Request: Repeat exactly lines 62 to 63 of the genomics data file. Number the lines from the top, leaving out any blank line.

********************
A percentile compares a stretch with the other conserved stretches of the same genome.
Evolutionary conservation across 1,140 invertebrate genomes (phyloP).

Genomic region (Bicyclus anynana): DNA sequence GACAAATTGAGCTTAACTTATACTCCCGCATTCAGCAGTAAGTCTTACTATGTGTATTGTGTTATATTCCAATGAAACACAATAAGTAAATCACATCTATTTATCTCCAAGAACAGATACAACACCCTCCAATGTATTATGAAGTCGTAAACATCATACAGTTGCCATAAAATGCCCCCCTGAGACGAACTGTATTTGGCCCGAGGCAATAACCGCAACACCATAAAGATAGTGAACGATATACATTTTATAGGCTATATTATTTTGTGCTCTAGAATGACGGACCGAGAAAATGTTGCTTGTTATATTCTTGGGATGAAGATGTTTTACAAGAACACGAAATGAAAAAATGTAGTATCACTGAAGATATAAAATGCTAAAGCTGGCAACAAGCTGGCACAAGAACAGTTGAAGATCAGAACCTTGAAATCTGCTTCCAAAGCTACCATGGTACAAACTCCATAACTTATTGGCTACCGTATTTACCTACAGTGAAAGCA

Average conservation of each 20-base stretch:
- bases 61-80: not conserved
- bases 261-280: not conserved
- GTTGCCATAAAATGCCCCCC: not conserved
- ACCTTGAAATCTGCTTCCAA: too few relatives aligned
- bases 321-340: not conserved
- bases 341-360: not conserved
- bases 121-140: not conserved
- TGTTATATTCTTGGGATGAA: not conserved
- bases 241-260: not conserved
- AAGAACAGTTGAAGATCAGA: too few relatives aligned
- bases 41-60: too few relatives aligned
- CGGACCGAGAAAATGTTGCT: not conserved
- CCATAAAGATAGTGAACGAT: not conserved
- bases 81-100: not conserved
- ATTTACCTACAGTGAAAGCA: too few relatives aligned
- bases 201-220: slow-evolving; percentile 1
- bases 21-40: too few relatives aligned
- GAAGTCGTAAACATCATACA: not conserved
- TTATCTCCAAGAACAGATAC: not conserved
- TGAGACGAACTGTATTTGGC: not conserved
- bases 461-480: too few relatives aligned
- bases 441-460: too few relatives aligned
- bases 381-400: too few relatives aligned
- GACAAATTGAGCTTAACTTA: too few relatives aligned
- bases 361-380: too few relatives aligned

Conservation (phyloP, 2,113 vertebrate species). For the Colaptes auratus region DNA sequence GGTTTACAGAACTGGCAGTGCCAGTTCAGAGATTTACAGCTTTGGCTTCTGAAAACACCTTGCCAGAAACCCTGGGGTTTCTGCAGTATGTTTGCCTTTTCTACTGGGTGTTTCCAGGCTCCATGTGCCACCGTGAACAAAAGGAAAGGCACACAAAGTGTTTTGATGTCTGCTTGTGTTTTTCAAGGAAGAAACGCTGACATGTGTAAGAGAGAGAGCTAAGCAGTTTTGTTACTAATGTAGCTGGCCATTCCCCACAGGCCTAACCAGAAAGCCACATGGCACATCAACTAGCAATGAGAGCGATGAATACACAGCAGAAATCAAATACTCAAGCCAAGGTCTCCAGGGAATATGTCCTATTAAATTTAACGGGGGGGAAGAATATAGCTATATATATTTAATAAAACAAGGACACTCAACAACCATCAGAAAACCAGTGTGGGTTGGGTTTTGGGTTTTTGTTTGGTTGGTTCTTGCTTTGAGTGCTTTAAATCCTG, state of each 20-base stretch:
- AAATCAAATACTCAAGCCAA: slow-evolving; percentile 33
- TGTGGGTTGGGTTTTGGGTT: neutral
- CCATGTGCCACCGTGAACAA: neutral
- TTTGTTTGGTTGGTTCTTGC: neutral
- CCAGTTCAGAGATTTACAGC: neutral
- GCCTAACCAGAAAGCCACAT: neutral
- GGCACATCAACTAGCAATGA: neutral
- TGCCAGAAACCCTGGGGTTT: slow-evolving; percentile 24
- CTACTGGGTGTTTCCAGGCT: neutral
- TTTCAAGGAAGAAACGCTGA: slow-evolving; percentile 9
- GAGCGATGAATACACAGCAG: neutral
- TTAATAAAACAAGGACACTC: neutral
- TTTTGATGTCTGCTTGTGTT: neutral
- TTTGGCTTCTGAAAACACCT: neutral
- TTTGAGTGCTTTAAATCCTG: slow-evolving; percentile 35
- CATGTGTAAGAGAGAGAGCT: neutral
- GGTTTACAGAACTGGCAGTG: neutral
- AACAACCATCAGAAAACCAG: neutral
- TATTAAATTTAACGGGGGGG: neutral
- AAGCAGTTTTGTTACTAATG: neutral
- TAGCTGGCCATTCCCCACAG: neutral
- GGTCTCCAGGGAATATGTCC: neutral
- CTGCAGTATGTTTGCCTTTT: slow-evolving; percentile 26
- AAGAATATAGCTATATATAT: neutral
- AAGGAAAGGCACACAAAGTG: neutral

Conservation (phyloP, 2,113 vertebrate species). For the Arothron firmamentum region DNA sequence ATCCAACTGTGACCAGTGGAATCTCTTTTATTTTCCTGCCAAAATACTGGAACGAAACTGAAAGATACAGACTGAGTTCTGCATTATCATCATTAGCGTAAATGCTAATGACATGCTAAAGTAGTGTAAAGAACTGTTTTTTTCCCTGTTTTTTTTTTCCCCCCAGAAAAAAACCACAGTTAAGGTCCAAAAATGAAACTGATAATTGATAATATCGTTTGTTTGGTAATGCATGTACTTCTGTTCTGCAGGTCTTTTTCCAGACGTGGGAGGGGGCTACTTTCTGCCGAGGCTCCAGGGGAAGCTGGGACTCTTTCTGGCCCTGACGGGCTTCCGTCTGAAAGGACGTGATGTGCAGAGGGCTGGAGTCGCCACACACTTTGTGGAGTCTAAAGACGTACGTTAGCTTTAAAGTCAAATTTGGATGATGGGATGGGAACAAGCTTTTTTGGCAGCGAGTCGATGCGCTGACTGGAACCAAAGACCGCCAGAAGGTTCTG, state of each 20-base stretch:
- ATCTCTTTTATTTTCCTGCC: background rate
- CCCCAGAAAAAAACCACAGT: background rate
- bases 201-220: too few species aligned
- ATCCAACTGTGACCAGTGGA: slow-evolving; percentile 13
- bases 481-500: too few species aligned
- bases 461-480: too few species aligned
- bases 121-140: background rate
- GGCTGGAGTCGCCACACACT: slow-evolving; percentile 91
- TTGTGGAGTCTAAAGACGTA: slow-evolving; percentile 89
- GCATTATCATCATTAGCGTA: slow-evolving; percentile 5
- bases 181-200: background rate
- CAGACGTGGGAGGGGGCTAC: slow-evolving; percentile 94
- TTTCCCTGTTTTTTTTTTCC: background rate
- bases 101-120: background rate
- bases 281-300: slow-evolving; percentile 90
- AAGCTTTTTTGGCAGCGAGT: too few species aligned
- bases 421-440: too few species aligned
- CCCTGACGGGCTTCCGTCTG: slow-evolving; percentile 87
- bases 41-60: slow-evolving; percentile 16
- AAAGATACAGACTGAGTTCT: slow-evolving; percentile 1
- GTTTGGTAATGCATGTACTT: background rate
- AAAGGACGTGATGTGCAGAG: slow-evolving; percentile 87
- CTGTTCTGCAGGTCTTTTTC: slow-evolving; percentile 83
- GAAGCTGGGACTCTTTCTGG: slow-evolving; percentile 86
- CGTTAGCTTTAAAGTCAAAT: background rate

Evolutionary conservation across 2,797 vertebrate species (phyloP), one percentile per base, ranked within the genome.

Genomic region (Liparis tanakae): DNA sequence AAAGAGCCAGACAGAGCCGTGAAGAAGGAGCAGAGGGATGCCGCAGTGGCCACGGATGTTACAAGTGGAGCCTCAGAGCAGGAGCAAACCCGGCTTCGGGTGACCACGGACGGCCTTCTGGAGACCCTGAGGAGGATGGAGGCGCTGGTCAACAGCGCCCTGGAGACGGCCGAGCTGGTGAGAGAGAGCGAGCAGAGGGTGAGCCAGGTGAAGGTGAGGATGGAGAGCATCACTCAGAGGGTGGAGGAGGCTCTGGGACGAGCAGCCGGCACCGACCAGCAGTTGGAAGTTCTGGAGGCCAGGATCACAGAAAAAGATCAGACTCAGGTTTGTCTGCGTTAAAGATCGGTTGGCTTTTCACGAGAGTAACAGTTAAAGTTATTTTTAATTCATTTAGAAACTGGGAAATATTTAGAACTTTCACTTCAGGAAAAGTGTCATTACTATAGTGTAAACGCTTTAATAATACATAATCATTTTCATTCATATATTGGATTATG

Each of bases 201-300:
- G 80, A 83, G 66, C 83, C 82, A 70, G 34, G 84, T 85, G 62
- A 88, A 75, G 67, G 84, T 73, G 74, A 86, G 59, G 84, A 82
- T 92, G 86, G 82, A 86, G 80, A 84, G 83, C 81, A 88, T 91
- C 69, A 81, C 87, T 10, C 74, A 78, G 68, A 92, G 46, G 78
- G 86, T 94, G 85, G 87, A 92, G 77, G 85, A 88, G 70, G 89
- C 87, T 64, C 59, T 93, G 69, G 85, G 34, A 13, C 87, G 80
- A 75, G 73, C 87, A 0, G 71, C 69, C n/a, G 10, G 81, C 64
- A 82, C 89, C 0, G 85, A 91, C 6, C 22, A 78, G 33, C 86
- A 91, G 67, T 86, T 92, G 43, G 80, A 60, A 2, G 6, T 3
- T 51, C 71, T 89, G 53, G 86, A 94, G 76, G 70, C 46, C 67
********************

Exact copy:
- bases 461-480: too few species aligned
- bases 121-140: background rate